Why are Global Stock Markets Falling?

Asian stock markets fell dramatically on Tuesday in reaction to US equity weakness on Monday; is this the beginning of the end of the bull run?

Emma Wall 6 February, 2018 | 6:44AM

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It is said that when the US sneezes, the rest of the world catches a cold; and that has certainly proved to be true this week as a fall in the US stock market triggered a global equity downturn.

US stocks listed on the Dow Jones, S&P 500 and tech-focused Nasdaq markets have fallen 8% since their all-time highs last month, in reaction to stronger employment figures released on Friday. The market is concerned that the good jobs figures will provide further evidence of a strong economy to the US Federal Reserve central bank, and force the Federal Open Market Committee to raise interest rates faster and higher than predicted. This in turn would make fixed income assets more attractive, and trigger investors to sell higher-risk equities for the more attractive income of a lower-risk bond. 

Immediately after the jobs figures were released, showing 200,000 more jobs in January, and a rise in wages not seen for eight years, US government bond yields did rise. Interest rates on 10 year Treasury bonds rose to 2.84% on Friday, but this lift was almost immediately reversed on Monday as investors rushed to take advantage of the lower price and higher yield, causing the biggest one-day decline in the US 10 year T-bond yield in five months.

Last month, Gary Kirk, fixed income fund manager at TwentyFour Asset Management, predicted this pattern saying: "The current bond market cycle will continue as is for a while. The market remains expensive for much longer than they remain cheap. When markets become cheap money rushes in and closes the arbitrage.”

Will Stock Markets Rally Again?

But equities are another story - the falls in bond prices may have been easily closed, but stock markets dip on Friday extended into Monday, and Asian stocks have opened significantly down on Tuesday too.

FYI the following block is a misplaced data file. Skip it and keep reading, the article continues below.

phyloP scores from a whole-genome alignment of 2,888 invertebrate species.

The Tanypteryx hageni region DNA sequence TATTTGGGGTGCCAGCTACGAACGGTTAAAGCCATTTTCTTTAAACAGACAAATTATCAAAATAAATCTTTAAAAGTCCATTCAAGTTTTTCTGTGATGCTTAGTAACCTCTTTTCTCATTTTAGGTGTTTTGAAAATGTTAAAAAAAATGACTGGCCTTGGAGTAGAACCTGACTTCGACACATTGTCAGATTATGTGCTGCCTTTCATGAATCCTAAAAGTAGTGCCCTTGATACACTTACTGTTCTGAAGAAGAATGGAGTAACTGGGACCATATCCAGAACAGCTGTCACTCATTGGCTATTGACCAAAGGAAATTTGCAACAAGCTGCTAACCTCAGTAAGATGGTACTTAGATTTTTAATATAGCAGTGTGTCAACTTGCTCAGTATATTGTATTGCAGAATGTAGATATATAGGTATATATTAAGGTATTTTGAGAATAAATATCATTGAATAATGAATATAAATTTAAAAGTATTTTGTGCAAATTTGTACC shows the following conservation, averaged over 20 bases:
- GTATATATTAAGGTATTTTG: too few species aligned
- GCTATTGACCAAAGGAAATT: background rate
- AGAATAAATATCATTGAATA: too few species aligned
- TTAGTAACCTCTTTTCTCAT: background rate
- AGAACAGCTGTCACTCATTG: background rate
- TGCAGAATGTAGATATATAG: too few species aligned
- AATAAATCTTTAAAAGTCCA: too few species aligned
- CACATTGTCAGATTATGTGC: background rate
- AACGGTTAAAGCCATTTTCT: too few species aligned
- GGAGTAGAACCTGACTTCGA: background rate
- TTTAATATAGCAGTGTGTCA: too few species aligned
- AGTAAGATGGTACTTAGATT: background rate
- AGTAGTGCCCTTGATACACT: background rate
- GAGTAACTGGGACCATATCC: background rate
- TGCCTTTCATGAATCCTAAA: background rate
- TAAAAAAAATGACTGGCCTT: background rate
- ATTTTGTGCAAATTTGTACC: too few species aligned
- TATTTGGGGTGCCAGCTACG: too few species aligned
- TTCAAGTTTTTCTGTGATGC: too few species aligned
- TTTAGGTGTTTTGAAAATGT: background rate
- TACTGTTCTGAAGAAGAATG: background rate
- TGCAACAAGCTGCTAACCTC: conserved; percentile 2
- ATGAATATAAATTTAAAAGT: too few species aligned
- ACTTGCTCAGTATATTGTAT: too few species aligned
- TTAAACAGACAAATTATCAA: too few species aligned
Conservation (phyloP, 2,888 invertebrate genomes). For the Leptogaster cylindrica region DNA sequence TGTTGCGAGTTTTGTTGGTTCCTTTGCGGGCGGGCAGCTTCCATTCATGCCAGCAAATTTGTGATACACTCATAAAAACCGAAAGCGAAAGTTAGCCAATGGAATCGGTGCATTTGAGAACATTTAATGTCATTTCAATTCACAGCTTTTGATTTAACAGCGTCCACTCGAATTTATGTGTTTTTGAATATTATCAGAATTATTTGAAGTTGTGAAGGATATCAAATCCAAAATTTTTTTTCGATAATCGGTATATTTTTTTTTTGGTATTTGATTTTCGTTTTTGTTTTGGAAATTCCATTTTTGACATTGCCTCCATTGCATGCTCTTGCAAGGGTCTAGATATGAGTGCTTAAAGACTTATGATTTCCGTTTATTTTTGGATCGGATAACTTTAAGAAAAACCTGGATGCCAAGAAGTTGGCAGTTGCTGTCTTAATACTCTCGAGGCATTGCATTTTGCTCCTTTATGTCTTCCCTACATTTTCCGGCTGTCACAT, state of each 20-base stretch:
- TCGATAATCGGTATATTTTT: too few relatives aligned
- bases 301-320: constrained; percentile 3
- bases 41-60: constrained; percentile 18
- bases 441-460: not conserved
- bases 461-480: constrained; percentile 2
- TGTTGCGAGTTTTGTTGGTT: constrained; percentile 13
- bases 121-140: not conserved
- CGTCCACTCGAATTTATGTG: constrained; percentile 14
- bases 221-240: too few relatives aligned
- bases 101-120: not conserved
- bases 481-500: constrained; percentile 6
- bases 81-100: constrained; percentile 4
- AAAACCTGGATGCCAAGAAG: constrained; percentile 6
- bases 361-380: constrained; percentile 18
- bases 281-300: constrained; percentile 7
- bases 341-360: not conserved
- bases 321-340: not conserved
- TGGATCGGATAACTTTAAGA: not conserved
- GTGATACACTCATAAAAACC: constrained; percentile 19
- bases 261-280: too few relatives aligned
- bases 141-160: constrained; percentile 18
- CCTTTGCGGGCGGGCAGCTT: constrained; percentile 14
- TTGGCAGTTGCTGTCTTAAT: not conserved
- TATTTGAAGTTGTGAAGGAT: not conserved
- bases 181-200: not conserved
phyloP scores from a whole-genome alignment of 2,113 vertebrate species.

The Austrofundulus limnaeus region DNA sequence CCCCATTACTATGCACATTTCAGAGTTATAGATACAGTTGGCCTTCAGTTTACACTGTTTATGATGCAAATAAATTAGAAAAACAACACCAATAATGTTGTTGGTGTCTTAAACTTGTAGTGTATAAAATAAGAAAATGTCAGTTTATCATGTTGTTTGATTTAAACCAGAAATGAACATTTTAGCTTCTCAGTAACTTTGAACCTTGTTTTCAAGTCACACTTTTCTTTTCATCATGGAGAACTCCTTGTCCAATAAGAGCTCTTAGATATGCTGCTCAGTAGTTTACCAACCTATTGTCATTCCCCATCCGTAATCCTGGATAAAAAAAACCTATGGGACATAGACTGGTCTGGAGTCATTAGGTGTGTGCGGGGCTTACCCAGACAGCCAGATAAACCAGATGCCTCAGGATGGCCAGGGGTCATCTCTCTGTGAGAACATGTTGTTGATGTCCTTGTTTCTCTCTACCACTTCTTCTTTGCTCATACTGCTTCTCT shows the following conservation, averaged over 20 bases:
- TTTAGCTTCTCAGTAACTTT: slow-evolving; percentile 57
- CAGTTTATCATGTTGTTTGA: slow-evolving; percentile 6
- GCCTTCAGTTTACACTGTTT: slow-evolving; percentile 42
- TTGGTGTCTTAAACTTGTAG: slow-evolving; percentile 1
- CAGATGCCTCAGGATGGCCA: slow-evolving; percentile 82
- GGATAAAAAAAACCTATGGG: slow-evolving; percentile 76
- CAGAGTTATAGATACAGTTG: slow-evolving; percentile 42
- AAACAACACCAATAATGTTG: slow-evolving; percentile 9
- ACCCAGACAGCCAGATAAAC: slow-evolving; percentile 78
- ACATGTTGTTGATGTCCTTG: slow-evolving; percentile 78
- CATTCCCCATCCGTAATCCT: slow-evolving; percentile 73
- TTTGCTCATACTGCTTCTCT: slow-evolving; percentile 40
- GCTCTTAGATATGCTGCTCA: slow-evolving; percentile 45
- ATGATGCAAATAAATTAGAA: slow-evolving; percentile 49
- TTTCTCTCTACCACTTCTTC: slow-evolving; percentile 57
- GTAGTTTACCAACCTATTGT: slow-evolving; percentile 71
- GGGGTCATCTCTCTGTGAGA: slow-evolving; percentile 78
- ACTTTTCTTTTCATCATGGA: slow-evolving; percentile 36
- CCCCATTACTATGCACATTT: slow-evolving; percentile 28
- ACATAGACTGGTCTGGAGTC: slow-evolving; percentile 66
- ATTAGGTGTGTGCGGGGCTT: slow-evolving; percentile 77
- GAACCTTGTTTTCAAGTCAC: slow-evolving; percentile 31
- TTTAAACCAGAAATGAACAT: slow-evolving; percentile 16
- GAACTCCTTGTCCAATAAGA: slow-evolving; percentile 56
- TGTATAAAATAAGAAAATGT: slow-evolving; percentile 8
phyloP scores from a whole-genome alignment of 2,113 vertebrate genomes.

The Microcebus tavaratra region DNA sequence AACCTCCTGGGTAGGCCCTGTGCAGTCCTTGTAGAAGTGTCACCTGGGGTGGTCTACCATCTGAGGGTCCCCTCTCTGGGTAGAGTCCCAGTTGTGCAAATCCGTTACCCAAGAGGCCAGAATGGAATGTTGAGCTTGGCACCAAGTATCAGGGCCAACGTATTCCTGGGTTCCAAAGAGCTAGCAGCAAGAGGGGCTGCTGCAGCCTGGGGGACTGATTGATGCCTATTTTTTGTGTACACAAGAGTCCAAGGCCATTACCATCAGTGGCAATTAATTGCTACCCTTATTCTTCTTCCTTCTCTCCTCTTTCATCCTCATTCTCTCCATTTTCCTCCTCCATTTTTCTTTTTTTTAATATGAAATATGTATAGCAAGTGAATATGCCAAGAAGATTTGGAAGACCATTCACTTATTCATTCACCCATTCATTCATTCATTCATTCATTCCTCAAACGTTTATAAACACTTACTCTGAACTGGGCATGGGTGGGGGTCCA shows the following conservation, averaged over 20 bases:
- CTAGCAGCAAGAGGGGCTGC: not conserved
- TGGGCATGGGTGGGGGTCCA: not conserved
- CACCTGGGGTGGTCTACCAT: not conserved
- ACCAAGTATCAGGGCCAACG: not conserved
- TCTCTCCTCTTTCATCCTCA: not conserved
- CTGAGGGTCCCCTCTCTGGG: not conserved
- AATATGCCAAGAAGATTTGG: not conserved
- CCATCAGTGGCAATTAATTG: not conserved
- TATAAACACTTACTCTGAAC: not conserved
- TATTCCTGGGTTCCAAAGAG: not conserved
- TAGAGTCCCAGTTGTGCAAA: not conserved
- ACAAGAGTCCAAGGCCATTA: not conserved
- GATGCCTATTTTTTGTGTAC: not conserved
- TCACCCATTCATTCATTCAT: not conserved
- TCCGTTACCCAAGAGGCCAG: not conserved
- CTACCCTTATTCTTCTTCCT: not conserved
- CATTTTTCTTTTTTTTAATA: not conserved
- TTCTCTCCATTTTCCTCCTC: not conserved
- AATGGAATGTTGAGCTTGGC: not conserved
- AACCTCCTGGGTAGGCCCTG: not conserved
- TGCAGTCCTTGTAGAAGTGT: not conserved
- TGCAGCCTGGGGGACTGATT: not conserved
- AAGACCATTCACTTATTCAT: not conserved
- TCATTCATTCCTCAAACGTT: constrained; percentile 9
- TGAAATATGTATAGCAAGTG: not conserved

While emerging markets including China – and especially India – are growing at a far more rapid pace than the US economy, the US remains the largest economy in the world, and so it is unsurprising a stock market blip across the pond will have a global impact. The Nikkei in Japan fell 1,500 points in mid-day trading, equating to nearly 7%, the Hang Seng fell more than 4%, and the Shanghai Composite is down more than 3%.

JP Morgan's chief market strategist for Asia Tai Hui said that it was “healthy and normal for equity markets to experience pullbacks”, and that investors should keep faith in the strong underlying fundamentals.

“We don’t see the current sell-off transcending into a bear market. Bull markets don’t typically die of old age, they are usually killed by central banks aggressively hiking interest rates,” he said. “Although markets are finally slowly starting to fully price in expectations of interest rate increases from the US Federal Reserve, we don’t think central bankers will risk moving too quickly and endangering the recovery they have painstakingly coached for the last decade.”

Hui says that this blip is nothing more than investors taking profits after a strong bull run, adding: “we see little risk of recession and that earnings expectations remain strong, we would view this as a buying opportunity”.

But Hussein Sayed, chief market strategist at foreign exchange specialists FXTM says that era of cheap money is ending, and for markets addicted to quantitative easing, it’s undoubtedly bad news.

“Equity bulls may argue that despite the spike in bond yields, they are still considered much lower than where they stood back in 2007 when 10-year treasury yields peaked at 5.33%. This is entirely true, but also in 2007, the S&P 500 cyclically adjusted PE ratio peaked at 27 compared to 33 currently,” he warned.

“Although the earning season looks magnificent, forward PE ratio stands above 18 times, which is significantly higher than both the five and ten-year averages. The markets' overstretched valuations may no longer be justified when interest rates surprise to the upside.

The only way to justify high valuations going forward, is to see economic and earnings growth resuming their uptrend, despite facing higher borrowing costs. Will President Trump’s fiscal policies make the magic? That is what equity bulls should bet on.”

 

 

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About Author Emma Wall

Emma Wall  is Senior Editor for Morningstar.co.uk